Remember Col. Belliappa?

In December 2010, my debut novel, ” It Can’t Be You” was published. A friend of mine who is a highly decorated retired Service officer with an impeccable reputation told me that I shouldn’t have portrayed Col. Belliappa in my story as a psychopath. He said psychopaths aren’t allowed to continue in the Indian Army. I said it depends on what you mean by the term psychopath. For me a psychopath is not a raving lunatic, rapist or serial killer as sometimes people understand one to be. There could well be some part of the psychopath in me and in you as well, if you go by my understanding of the term.

Recently, more than two years after the book was published, I received a mail from the same friend in which he writes, and I quote: “You will recall that I remarked that psychopaths are not selected for the Indian Army. There is psychological screening at the selection board. Herewith, a rough test on the profile of a psychopath.

The main objection to having psychopaths in the Army is that they are liable to kill their colleagues just as much as the enemy.

Also see

Here’s my response to these points, presenting my thoughts as a fiction writer:

  1.  I shall address the second link first. I do so because it is easier to comment upon. I find the link and its contents very interesting but it has nothing whatsoever to do with Col. Belliappa in my story because he wasn’t a serial killer in the first place. As is obvious while all serial killers are invariably psychopaths, thankfully all psychopaths are not serial killers.
  2. It’s not remotely suggested that Col Belliappa in the story was selected in to the Army as a psychopath despite the psychological screening process etc. He was an outstanding cadet at the NDA and IMA and was an automatic choice for the Army. He suffered terrible war wounds in the 1971 War which resulted in some form of PTSD.

Here’s an extract: “The injuries to the head were a different ball game. It started off as a series of headaches so painful that I had to scream loudly at times. My temples would throb and I could feel myself getting hot all over. I felt as if my skull would explode. I often wondered if it was like a coconut being shaken up. Then almost by itself the period would pass and the pain would subside and die away- until the next time. To tell you the truth it hasn’t fully left me yet- four operations and almost nine years after we took the Surma River bridge. I kept getting nightmares from time to time. They –like my moods- were totally unpredictable. Dinaz said they scared her to death because I would get up screaming or worse still flinch in bed as if I was being shot without saying a word. The docs, when asked merely shrugged and called it a PTSD nightmare. For those who have been fortunate not to go through this and hence don’t know what it means, PTSD stands for Post Trauma Stress Disorder. Continuing spewing jargon as they are wont to do, they said it could be related to a MTBI- which I discovered stood for Mild Traumatic Brain Injury. They did what they could- changing the treatment protocol from time to time to see if a new approach or medication had a better effect.”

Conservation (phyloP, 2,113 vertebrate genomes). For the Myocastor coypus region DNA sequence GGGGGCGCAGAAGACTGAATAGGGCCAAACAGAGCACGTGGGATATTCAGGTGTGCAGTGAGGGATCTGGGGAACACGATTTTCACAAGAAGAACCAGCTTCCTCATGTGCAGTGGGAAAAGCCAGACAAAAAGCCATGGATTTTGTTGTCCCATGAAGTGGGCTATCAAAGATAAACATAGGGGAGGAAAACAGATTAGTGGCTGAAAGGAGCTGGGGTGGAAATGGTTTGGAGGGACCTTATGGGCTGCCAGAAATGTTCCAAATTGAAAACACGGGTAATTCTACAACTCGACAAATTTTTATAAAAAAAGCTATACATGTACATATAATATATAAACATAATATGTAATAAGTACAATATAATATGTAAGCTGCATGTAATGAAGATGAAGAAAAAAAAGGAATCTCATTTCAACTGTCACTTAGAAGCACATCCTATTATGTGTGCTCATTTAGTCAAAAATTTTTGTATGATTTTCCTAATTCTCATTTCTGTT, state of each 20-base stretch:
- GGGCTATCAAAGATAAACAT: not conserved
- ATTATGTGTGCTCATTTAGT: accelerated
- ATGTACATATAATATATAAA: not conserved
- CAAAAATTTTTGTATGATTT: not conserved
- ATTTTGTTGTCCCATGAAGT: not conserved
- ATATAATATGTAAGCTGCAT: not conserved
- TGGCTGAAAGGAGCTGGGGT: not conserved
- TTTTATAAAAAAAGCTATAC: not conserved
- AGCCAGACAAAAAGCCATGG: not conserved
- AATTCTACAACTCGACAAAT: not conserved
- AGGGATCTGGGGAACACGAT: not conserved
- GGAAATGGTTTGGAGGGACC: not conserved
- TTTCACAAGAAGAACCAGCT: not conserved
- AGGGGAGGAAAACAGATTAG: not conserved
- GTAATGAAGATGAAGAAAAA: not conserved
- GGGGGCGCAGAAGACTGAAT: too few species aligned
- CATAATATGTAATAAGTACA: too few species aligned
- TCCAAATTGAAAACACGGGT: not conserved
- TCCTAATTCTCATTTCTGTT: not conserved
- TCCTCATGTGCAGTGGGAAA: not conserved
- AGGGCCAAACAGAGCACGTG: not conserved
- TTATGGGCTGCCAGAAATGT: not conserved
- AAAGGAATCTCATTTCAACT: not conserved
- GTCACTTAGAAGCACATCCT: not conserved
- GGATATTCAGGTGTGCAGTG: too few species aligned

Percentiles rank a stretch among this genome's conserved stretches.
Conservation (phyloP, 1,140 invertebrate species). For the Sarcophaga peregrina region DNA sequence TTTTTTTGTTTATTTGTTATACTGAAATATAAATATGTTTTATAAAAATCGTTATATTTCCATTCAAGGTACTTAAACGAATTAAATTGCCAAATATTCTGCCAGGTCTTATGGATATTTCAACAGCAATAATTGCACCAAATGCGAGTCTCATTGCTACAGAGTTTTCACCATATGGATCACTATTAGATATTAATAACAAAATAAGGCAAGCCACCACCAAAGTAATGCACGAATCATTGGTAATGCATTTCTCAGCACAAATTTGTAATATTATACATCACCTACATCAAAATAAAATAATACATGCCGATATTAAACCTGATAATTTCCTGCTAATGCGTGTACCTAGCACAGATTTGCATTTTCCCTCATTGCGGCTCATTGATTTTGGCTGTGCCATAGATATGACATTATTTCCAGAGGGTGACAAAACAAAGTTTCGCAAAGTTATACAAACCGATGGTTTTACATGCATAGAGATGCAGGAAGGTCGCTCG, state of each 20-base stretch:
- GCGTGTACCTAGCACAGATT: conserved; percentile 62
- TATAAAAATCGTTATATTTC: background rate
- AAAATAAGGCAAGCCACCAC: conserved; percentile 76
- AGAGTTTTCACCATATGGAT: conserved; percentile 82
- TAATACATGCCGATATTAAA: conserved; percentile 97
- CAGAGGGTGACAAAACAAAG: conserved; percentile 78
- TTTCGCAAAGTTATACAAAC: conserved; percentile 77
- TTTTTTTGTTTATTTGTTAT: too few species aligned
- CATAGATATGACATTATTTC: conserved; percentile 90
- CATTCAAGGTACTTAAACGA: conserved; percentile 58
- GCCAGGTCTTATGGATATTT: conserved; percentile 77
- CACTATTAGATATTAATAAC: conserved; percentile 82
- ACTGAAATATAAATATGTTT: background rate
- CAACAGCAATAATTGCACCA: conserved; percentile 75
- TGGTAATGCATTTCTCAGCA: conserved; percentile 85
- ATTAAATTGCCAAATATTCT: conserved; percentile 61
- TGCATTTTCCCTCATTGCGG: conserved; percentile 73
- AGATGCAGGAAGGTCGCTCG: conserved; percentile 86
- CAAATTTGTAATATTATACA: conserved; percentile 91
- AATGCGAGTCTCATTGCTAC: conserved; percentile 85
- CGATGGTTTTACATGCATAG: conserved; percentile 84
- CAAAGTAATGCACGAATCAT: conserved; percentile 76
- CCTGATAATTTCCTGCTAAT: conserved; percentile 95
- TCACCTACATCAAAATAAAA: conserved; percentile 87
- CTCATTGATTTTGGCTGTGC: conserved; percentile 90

Here’s another extract: ““I have talked to Mrs. Belliappa at length about your war wounds and so on. The files and medical records are so drab, my dear chap. There is nothing like hearing about it from one who has seen you from so close.” I listened in silence as he went on. “Your swings in moods, your intolerance and the barely concealed aggression lurking within you truly fascinate me. I want to present a paper on your case in a major medical conference coming up in Agra next month. I will not mention your name of course. I am sure it will really interest the psychiatrists and neurosurgeons who will be attending”. “Don’t you dare use me as a guinea pig for your experiments,” I said angrily “and leave my wife out of this.”

“There you go again” said Major Sinha. “I see so much of an aggrieved and persecution complex in you. No sooner do you begin to scrap- and you seem to be looking for one all the time- I notice a strong proclivity towards aggression. Let me do things my way, old boy,” he said, “We’ll soon have you alright”. “I am perfectly alright now” I said. “That’s not what others and the Army thinks,” he said. “It’s about time you knew the truth, Belli, old fellow.”

By now he had aroused my interest. I wondered what he would say next. “My dear chap, it seems everyone has fought shy of telling you things plainly. Let me do it for them,” he said. “If you had a lesser war record and credentials they would have packed you off long ago. But you are a NDA and IMA man from an illustrious Regiment and you have a great war record. Don’t you see you are a special case for us? Our insights into your case will help thousands of Army men who suffer from post battle stress disorders. The Yanks have got many cases they are working on after their Viet Nam war which is still going on. I am hoping my paper may be of interest to them too.